Domestic Debt and the Nigerian Economy

Topics: Public finance, Government debt, Deficit Pages: 11 (4406 words) Published: January 21, 2011
Current Research Journal of Economic Theory 2(1): 22-26, 2010 ISSN: 2042-485X © M axwell Scientific Organization, 2009 Submitted Date: December 17, 2009 Accepted Date: January 10, 2010

Published Date: January 30, 2010

Domestic Debt and the Nigerian Economy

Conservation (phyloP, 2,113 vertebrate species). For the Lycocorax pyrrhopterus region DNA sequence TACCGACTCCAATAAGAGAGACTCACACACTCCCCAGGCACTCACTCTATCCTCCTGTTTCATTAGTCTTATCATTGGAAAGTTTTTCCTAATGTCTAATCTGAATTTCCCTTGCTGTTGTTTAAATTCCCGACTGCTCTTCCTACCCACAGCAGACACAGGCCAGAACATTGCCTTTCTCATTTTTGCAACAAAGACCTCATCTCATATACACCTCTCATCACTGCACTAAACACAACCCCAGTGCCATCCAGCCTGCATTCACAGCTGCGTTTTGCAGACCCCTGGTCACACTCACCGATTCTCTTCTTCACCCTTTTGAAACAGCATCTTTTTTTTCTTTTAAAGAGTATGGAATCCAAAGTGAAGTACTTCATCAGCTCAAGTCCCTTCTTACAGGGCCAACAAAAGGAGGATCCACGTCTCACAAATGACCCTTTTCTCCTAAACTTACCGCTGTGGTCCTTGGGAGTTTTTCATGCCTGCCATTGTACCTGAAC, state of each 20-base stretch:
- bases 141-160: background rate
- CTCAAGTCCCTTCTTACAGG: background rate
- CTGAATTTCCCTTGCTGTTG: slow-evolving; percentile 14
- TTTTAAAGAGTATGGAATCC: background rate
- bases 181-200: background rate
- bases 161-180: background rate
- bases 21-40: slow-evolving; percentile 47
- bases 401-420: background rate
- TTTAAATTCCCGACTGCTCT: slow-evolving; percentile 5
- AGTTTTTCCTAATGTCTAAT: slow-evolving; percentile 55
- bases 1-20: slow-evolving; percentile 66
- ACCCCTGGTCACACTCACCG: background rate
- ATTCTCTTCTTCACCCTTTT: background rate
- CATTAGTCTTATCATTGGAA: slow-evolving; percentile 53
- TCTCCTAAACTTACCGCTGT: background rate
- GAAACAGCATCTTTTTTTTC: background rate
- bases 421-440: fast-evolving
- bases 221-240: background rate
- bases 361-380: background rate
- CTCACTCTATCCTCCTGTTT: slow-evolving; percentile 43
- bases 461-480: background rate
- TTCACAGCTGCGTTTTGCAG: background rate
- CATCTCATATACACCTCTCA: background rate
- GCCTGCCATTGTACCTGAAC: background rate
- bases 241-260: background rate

I. Adofu and M. Abula Departm ent of Eco nom ics, Kogi S tate University, A nyigba, Nigeria Abstract: The study investigates the empirical relationship between domestic debt and economic grow th in Nigeria. Using OLS regression techniques and the time series data from 1986 – 2005, the study explored the relationship betw een d ome stic deb t and economic growth in Nigeria. Our result shows that domestic debt has affected the growth of the economy negatively. In the light of the findings, the study recommend that Government domestic borrowing should be discouraged and that increasing the revenue base through its tax reform programames should be encouraged. Key w ords: Budget deficit, debt profit, domestic de bt, econom ic growth a nd pub lic expenditure INTRODUCTION The beginning of the existing market for government borrowing in Nigeria is the financial reforms introduced by the colonial government in 1958. These reforms saw to the creation of the Cen tral Bank of Nigeria (CBN) and the creation of Marketable Public Securities to finance fiscal deficit. According to paragraph 35 of the Central Bank of Nigeria (CBN) Ordinance 1958, the bank shall be entrusted with the issue and management of Federal Government Loans pu blicly issued in Nigeria upon such terms and conditions as may be ag reed w ithin the Federal Government and the Bank. Since the early 1960s, the ratio of do mestic government to Gro ss Dome stic Product (GDP) increased. A decade later by 1974 this ratio went up slightly to 6.9% of GDP. But by1984, the domestic debt to GDP ratio was over 40%. Although it declained slightly in the 1990s, it has since 2000 moved upward, Asogwa (2005). He further opine d that, N igeria has not been alone in experiencing escalating lev els of government do mestic indebtedness, but in comparison to other countries in subSaharan Africa, Nigeria’s dom estic debt to G DP ratio is clearly on the high side. One can analyz e the evolution of the domestic debt from its size or by considering it’s different componen ts. The stock of gov ernmen t debt is measu red relative to national output. This is shown by the size of the dom estic debt structure both in nominal terms as a percentage of total deb t has grown tremendously from N0.23 billion at inception and it stood at N1.86 billion as at 1980. It was in 1986, at the inception of the Structural Adjustment Programame (SAP) that the level of external debt for the first time becomes larger than the level of dom estic debt. Ever since then, the stock of external debt has consistently been larger than do mestic debt. Alison et al. (2003) revealed three theoretical reasons often adva nced for gov ernm ent do mestic debts. The first, is for budget deficit financing, secondly, is for implementing monetary policy (buying and selling of treasury bills in the open market op eration) and the third is to develop the financial instruments so as to deepen the financ ial mark ets,. In Nigeria, seve ral factors have been adv ance to explain the changing domestic debt profile between the1960s to date. The major factors include – high budget deficits, low output growth, large expenditure growth, high inflation rate and narrow revenue base witnessed since the 1980s. Output growth declined as it recorded annual average values of 5.9% in 1980-1984, 4% in 1990–1994 and 2.8% in 1998–1999 period respectively. How ever, grow th was recorded in 20 03. It is usually expected that as countries expand their output, they also tends to rely more heavily on domestic public debt issuance to finance gro wth. There is thus a strong crosscountry relationship between economic growth and the total size of the debt market. Public expend iture as a percentage of GDP...
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